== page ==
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Book Forum: History and Society   |    
The Spirit Catches You and You Fall Down: A Hmong Child, Her American Doctors, and the Collision of Two Cultures
Am J Psychiatry 2003;160:2253-2253. doi:10.1176/appi.ajp.160.12.2253
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Berkeley, Calif.

By Anne Fadiman. New York, Farrar, Straus, & Giroux, 1997, 341 pp., $24.00; $15.00 (paper).

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In the early 1980s, large numbers of Hmong peasants fled war and oppression in Southeast Asia and came to the United States, setting off a flood of xenophobia matched in intensity only by the Hmong lack of interest in assimilating into American culture. Anne Fadiman, editor of American Scholar magazine, has written an insightful account of these intercultural tensions in Merced, Calif., where, because they arrived within a relatively brief period of time and in such numbers, the Hmong came quickly to make up 20% of the city’s population and 79% of its welfare rolls. Intensely researched and eloquently written, The Spirit Catches You and You Fall Down weaves sociology, history, medicine, and psychology into a tapestry that permanently raises the bar in literary journalism. It might be the first time a book focusing on transcultural health care made it onto the New York Times best-seller list.

In the larger community, the clash was about money and community services strangled by welfare costs. In the medical community, however, the clash was about opposing belief systems righteously dismissive of each other. The doctors were concerned with saving lives; the Hmong with saving souls. Fadiman, in a single case study, traces how misunderstanding can degenerate into paranoia. Although Western medicine has long given lip service to treating the "whole patient," in practice patient care is generally compartmentalized into isolated subspecialties. For the Hmong, however, subspecialties are fictitious. Their cosmology, which has served as a guiding cohesive force for several centuries, rests on the assumption that all life is interconnected—virtue and vice, good luck and bad, health and illness. Each individual’s soul is in constant danger of being compromised by dabs, opportunistic spirit thieves who rob life of its value, opposed by tvix neebs, shamans experienced in spirit rescue. Medical commonplaces such as blood tests, surgery, and anesthesia trespass sacred Hmong taboos, and disrespect of those taboos is both offensive and dangerous. Most Hmong come to an American doctor only as a last resort and with little tolerance for medical failure.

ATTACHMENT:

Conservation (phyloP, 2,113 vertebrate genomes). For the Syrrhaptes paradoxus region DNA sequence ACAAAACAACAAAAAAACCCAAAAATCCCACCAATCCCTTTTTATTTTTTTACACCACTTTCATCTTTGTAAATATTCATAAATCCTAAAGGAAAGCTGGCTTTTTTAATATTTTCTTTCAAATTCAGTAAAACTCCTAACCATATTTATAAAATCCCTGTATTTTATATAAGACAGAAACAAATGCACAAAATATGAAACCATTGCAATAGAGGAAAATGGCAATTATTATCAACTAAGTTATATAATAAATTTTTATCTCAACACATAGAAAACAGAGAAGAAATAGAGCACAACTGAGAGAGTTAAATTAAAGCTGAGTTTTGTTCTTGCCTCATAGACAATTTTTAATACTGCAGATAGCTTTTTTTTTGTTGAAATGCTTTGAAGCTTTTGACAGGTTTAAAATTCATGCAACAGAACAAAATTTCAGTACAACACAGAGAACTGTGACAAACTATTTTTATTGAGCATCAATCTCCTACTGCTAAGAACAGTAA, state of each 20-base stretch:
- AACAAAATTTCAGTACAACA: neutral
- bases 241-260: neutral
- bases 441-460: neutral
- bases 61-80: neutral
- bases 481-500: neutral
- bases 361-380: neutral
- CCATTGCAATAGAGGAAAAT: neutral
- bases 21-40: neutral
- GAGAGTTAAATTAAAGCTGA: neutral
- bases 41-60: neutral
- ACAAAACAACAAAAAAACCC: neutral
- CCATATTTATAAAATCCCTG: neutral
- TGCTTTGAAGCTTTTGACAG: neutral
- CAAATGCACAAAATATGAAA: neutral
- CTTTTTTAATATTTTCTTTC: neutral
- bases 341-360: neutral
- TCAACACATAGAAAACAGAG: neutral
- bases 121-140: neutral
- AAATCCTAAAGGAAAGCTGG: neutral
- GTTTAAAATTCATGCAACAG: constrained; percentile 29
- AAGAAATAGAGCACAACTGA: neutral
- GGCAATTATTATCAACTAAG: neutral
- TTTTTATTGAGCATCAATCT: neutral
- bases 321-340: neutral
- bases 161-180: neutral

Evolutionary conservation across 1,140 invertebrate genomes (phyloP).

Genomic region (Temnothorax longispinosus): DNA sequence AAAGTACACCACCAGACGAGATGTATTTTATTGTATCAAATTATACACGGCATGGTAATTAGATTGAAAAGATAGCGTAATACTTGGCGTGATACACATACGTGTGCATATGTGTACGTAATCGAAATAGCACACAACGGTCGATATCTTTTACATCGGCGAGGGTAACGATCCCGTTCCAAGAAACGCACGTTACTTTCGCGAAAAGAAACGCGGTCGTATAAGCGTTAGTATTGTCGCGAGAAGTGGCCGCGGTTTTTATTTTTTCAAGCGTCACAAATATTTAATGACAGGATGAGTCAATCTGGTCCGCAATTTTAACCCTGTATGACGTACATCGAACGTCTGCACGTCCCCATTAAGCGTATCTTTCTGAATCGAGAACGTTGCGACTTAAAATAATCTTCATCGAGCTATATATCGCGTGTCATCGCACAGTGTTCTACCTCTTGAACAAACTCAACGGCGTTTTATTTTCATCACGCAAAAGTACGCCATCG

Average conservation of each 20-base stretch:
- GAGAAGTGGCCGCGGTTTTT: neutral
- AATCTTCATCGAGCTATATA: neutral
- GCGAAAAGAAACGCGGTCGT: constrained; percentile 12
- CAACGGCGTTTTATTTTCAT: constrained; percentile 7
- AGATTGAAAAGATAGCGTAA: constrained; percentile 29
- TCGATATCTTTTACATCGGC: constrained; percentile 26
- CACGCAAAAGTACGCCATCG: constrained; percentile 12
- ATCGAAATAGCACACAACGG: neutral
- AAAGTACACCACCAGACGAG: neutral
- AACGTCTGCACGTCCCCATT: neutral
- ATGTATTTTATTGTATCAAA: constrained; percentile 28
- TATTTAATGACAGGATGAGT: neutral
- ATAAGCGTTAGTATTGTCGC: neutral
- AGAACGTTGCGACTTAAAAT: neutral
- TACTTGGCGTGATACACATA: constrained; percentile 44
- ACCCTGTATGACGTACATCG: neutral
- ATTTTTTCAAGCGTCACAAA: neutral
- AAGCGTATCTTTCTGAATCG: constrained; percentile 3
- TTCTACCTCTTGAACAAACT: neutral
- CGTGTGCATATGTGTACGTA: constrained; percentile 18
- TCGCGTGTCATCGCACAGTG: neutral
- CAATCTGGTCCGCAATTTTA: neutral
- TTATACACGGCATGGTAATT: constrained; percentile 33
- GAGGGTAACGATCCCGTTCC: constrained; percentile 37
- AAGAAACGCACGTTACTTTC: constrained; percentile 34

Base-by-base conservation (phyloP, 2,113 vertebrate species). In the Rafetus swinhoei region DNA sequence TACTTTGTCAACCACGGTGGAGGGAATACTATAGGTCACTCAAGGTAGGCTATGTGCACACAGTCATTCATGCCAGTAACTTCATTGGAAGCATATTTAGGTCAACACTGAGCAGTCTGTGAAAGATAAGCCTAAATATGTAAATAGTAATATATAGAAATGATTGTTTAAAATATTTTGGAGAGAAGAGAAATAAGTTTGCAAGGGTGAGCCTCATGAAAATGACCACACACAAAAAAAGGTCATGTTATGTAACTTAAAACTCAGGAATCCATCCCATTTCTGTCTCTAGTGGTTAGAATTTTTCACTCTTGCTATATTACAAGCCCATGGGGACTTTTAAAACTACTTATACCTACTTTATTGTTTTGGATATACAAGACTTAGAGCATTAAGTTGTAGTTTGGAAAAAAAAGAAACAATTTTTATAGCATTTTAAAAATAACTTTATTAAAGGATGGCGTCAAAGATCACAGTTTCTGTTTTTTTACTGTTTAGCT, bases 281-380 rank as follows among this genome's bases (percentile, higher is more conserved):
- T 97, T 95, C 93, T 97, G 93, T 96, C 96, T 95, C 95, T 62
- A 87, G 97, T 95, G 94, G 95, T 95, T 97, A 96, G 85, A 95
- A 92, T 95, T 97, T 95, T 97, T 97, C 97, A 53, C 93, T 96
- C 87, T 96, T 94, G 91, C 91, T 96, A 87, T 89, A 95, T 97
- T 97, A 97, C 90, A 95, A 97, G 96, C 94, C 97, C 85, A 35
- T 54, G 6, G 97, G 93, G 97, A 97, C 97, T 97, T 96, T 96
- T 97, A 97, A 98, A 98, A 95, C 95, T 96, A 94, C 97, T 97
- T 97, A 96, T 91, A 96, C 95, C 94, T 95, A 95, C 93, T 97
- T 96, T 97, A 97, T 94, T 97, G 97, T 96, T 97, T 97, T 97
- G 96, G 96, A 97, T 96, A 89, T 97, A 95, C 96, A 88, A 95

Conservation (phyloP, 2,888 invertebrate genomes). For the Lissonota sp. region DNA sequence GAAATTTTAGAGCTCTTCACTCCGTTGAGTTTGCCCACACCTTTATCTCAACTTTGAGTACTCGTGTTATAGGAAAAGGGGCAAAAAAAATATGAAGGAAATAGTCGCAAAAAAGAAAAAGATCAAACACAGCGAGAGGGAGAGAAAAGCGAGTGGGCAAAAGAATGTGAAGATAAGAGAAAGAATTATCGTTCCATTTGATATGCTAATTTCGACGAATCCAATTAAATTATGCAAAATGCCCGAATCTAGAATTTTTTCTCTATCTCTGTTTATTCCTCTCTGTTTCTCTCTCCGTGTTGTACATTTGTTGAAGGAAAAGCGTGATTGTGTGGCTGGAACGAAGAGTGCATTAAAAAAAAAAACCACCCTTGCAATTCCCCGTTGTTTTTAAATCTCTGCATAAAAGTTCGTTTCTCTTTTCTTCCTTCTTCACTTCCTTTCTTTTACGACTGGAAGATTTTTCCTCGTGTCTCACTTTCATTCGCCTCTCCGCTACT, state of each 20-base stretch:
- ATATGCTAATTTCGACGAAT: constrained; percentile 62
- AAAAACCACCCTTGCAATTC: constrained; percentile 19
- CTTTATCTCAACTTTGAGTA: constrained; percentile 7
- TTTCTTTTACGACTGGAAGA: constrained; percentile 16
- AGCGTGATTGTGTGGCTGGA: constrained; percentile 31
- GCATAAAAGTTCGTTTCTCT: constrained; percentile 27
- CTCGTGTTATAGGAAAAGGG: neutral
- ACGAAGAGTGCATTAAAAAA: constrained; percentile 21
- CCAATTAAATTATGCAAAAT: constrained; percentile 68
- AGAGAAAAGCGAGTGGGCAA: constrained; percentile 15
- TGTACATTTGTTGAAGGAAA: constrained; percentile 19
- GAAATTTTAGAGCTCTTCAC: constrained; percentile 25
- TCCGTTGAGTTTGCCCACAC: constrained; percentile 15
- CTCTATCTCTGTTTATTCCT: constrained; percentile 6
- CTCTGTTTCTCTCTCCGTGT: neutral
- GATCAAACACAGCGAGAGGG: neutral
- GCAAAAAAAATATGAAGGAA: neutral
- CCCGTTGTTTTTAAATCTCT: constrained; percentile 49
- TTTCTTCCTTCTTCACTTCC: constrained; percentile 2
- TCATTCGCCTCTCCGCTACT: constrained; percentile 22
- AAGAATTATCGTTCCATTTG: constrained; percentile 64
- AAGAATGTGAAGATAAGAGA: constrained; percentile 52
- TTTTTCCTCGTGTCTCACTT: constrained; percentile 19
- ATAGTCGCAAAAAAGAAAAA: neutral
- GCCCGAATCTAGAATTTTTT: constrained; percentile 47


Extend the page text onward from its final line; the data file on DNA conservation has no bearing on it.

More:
Lia Lee, who "fell down because her spirit had been caught," was diagnosed with epilepsy when she was 3 months old, and in the ensuing 4 years she was seen in the emergency room more than 100 times. Her 14-lb medical record documented that her parents were incompletely cooperative with medical efforts, relying additionally on the ceremonies of tvix neebs. Neil Ernst and Peggy Philps, emergency room physicians who came to care very deeply about Lia, became so frustrated with her parents that they invoked Child Protective Services to remove Lia from her family for 10 months. It didn’t help, and soon thereafter Lia had a prolonged seizure that caused serious brain damage but, ironically, cured her epilepsy. Lia’s parents could only attribute ill will to the physicians and the social service agency that forcibly removed Lia from her home and blame them for the ensuing clinical outcome.

In time it became apparent that most of the people in the Hmong community were at odds with the medical establishment, and this created a serious public health hazard costing money and endangering lives. In fact, when this cultural divide over health care finally attracted the attention it deserved, it was discovered that almost none of the medical interventions with the Hmong took place in the presence of an interpreter. In all the times they met with the Lees, Drs. Ernst and Philps never sought to discern the reasons for their uncooperativeness. They were as blind to the uses of a tvix neeb as the Lees were to the values of a blood test.

In the mid-1980s, a few enlightened community leaders, noting that interventions of tvix neebs were essentially harmless, obtained a federal grant to study what happened if they were included on the health care team. The response was dramatically positive and continues to bear fruit. Some basic principles of ethnic conflict resolution have evolved and are well articulated in this book by Harvard psychiatrist Arthur Kleinman. His major point is that the demand for compliance by physicians implies a moral hegemony that precludes the colloquy essential to successful mediation. Doctors are commonly blind to their own biases, and the exclusivity of their beliefs is often laced with arrogance. The acknowledgment of these limitations is essential to opening the door on respect and the understanding of other cultures.

The clash of cultures strange and hostile to one another, focused so sharply in the Lees’s encounter with the medical establishment, is of concern to us all in this post-9/11 moment in history, when our known universe appears in grave danger of being torn asunder by ethnic tensions. In telling this story so well, Ms. Fadiman has brought forth a work as potentially useful as it is engaging. Whether it might have made a difference in Lia’s treatment is moot, but the book has found its way onto the reading lists of several medical schools, and one hopes that presidents and generals might discover it too.




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